Gas giant discovered with shortest orbital period known to astronomers

(ORDO NEWS) — Using NASA’s Transiting Exoplanet Survey Satellite (TESS) spacecraft, an international team of astronomers has discovered a new super-hot exoplanet of the gas giant class with an extremely short orbital period. Called TOI-2109b, this newly discovered planet is about five times as massive as Jupiter and has the lowest orbital period of any gas giant known to science today.

The TESS satellite is surveying about 200,000 of the brightest stars near the Sun in search of transiting exoplanets. A team led by Ian Wong of Massachusetts Institute of Technology, USA, recently reported a new transit signal that has been identified in the light curve of a mid-late type F star known as TOI-2109. The planetary nature of this signal was confirmed by additional observations.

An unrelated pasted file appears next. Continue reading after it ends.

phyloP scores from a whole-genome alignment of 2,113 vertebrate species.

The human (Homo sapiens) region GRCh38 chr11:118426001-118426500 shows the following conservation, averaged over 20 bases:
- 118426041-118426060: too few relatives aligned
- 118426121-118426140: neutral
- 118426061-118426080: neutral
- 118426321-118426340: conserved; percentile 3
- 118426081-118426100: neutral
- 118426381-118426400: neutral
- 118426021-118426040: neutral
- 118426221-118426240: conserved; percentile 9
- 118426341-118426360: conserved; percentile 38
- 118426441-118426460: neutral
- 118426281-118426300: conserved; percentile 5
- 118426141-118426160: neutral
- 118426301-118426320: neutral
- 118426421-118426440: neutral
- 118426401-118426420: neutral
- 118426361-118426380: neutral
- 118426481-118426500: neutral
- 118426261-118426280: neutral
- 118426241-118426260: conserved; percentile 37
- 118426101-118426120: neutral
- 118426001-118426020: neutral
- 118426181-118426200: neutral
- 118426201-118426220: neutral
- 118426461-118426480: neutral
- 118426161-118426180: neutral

This planet, designated TOI-2109b, has a radius of about 1.34 that of Jupiter, while its mass is estimated at about 5.02 that of Jupiter. The planet revolves around the parent star with a period of about 16 hours and 8 minutes, being at a distance of about 0.018 astronomical units (1 AU is equal to the average distance from the Earth to the Sun) from the parent star.

This makes it a gas giant with the shortest orbital period ever discovered in the history of science. The equilibrium temperature of the planet TOI-2109b, according to calculations, is about 3646 Kelvin, which allowed the researchers to classify it as a superhot Jupiter.

The parent star TOI-2109 is about 70 percent larger than the Sun and has an estimated mass of 1.45 solar masses. Its luminosity is 4.71 that of our star, its effective temperature is at 6530 Kelvin, and its metallicity is at 0.068. The star is about 1.77 billion years old and is located about 854 light years from Earth.

Astronomers believe that due to the extreme proximity of the planet to the star, the TOI-2109 system is an ideal “laboratory” for studying the process of tidal rupture of planets by the gravity of a star.

The research appeared on the preprint server.


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